Photo Credits

Glacier Travel in the Tien Shan

Two rope teams move across a heavily crevassed glacier in the
Tien Shan range.

Image © Konstantin Savenkov : http://savenkov.livejournal.com/

5 Keys to Building a Risk Management Culture

In 1999, I was a part of a safety review at a Rocky Mountain backpacking program for high school students. A small team of us hiked in to review a group at a climbing site to get a hands-on feel for the program. As the final anchors were being set and the group briefing was taking place, I saw two things happen that formed a lasting impression of this program’s successful creation of a risk management culture. First, the junior instructor did not understand why a specific anchor had been chosen over other possible options, but rather than saying nothing and deferring to a senior staff member, he chose to ask why the anchor had been set in that particular way. Second, despite the break it caused in the hasty flow of final set-up, the senior instructor listened to his question, took the time to explain her decisions, and thanked her partner for bringing it up. This was simply a positive, intentional interaction between two professional outdoor educators. It was also the practical field application of a strong organizational culture of risk management and communication.

Instructors Set & Discuss Anchor

After nearly 25 years of working in and around the outdoor and experiential education fields, I can say with conviction that risk management is a challenging discipline and an art. It is also more than policies governing knot choices or ensuring properly executed release waivers, as important as those things are. As with many challenges and successes within organizations of all sizes, strong risk management begins with organizational culture, which lays the foundation for what I witnessed in the field.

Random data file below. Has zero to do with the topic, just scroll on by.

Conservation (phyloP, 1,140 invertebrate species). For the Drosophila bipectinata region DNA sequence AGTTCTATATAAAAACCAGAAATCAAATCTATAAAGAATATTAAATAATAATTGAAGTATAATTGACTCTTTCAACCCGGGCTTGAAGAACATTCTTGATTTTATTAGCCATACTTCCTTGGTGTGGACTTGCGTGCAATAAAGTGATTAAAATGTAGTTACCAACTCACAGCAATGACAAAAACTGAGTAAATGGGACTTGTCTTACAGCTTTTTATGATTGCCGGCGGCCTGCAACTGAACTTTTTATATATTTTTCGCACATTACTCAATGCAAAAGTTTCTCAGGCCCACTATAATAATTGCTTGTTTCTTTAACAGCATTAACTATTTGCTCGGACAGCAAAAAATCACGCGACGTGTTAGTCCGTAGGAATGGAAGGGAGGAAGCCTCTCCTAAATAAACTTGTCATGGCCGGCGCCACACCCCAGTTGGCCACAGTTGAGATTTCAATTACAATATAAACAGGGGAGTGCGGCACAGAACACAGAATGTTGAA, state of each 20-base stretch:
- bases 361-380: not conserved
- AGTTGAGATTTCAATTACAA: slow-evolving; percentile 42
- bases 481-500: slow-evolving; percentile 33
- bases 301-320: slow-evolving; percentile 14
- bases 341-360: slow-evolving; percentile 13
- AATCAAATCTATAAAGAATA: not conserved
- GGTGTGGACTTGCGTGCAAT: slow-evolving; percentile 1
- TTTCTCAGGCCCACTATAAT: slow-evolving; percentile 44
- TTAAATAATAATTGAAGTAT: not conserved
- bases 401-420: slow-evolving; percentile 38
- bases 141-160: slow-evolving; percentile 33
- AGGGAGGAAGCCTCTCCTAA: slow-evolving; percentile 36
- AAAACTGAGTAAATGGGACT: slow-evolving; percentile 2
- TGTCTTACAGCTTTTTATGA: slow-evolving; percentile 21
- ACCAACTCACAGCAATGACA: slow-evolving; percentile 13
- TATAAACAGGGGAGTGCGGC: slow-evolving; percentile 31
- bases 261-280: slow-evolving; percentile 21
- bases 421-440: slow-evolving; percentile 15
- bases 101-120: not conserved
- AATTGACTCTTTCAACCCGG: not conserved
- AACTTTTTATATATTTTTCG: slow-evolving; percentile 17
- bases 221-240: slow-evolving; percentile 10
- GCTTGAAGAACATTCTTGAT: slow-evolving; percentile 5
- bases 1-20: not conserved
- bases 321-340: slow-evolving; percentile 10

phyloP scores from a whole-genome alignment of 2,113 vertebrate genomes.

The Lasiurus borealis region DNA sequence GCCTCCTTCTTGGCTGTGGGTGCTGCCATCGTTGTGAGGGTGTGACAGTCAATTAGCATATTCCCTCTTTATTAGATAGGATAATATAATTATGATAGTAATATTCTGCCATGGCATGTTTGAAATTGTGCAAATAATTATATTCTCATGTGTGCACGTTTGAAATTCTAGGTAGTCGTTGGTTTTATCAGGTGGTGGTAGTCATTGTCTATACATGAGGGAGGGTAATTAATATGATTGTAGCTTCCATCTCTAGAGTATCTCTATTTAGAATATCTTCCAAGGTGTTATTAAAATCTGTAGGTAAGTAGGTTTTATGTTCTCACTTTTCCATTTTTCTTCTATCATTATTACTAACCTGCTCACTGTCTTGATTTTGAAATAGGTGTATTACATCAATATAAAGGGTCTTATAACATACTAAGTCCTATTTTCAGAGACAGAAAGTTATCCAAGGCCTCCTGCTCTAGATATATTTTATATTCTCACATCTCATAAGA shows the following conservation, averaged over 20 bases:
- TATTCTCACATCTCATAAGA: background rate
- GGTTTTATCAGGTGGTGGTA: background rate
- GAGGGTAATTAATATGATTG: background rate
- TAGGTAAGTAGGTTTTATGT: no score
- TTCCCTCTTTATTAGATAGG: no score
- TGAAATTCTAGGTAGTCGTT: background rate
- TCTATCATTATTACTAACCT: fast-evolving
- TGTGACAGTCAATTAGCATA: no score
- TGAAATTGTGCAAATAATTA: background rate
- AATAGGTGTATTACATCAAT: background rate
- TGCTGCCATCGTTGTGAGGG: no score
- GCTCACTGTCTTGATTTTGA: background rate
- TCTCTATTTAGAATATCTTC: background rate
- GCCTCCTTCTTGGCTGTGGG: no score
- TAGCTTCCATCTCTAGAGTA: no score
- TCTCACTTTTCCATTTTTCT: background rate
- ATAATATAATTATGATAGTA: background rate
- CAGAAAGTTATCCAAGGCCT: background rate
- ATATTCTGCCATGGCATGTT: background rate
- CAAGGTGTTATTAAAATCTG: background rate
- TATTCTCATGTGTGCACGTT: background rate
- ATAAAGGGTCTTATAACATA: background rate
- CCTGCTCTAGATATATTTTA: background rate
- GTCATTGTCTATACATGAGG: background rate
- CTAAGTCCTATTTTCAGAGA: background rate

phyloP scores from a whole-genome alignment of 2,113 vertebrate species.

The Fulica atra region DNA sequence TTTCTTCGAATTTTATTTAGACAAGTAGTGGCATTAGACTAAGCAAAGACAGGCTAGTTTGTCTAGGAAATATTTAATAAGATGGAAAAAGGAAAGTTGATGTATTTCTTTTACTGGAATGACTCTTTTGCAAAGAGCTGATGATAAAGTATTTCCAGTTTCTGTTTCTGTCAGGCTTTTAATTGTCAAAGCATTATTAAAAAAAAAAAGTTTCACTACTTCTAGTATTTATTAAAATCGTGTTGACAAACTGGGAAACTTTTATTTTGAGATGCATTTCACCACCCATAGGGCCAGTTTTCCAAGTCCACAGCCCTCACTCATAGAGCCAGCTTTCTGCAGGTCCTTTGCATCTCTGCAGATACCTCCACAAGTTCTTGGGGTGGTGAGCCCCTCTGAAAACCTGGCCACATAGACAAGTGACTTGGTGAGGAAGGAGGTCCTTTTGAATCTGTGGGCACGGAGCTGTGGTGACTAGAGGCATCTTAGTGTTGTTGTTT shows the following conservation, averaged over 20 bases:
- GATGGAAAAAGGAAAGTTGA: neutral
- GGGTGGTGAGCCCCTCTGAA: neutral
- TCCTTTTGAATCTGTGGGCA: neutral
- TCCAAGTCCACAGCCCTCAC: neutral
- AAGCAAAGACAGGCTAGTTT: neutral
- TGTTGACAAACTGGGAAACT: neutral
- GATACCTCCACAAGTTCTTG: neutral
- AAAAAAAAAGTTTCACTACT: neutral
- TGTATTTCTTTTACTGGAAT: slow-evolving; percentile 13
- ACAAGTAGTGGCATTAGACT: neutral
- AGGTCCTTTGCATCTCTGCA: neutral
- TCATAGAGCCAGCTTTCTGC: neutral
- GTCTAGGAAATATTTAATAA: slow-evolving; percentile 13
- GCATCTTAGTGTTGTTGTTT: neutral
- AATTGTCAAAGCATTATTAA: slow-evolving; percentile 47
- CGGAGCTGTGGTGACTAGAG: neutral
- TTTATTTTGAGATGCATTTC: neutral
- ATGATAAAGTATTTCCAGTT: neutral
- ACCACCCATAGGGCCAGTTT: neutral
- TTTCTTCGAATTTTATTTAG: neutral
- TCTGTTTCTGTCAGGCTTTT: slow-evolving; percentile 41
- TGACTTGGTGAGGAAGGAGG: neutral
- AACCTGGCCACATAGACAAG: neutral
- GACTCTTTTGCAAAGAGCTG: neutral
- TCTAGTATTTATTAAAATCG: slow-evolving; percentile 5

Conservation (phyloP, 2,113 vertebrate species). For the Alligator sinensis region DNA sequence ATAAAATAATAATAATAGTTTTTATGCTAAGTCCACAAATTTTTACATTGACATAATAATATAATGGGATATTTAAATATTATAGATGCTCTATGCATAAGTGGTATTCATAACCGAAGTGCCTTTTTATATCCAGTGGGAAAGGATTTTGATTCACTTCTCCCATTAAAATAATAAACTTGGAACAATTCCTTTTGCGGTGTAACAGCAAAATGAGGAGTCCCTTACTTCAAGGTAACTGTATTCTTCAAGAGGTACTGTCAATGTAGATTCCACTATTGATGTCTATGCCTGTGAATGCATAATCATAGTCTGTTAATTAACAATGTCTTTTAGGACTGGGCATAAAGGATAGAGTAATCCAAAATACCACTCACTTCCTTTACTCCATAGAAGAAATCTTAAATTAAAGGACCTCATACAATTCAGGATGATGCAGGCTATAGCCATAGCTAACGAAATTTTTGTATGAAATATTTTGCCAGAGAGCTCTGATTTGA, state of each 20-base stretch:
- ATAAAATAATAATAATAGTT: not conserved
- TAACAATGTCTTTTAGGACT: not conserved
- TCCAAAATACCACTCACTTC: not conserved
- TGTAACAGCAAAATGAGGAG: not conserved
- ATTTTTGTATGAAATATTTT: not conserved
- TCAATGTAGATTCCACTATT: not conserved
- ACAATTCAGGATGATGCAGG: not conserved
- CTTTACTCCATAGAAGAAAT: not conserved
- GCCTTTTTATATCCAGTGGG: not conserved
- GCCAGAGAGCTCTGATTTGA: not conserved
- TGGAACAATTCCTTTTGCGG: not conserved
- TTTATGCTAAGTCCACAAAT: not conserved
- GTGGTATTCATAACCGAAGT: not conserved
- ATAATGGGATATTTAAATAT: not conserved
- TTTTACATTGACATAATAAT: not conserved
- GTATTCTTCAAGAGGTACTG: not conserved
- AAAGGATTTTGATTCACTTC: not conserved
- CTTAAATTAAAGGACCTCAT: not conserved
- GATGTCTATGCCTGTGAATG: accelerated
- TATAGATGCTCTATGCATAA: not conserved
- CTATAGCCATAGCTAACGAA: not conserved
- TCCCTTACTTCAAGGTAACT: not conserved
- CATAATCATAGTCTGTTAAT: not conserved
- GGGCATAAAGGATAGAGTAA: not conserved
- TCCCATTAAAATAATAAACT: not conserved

Through my work with organizations, in the outdoors and elsewhere, I have identified five keys to building a robust risk management culture. Not surprisingly, these are also key to retaining talented staff, building educational relevance, fundraising, and creating a meaningful place to work and learn. Fortunately, these five points are also readily accessible and fairly straightforward to implement. They are not complicated, but neither are they easy.



1. Listen
. Risk management conversations often center around what we need to tell people. However, the act of listening and gaining information is as important to creating open dialogue as the information you impart. Organizational leaders who set a standard of listening will find a deeper level of information sharing and learning, and a greater commitment to detailed execution of policy. When staff feel heard and engaged, they feel like they are a part of something and take greater ownership for outcome.

Key Question: How well do leaders in your organization listen and what processes support the open exchange of information?

2. Empower. Help staff to understand that building a risk management culture is part of their job description. Rather than encouraging staff to ask questions or raise concerns, require it as a part of their overall job performance and as a condition of successful employment or partnership. When people feel they have a stake in the process, as well as when they feel heard and understood, their engagement increases and they feel empowered to take action.

Key Question: Where did the last game changing ideas in your organization come from?

Backcountry Skiers Communicating3. Communicate. At every step of a new process and at every existing opportunity, default to more communication and engagement with your staff and supporters. This does not mean that everyone is a part of everything, but it will require that new policies or important decisions see the light of day before being finalized. Developing a risk management culture includes bringing more people into the conversations that are most important to your organization.



Key Question:
How are decisions made in your organization and who is currently left out of the process?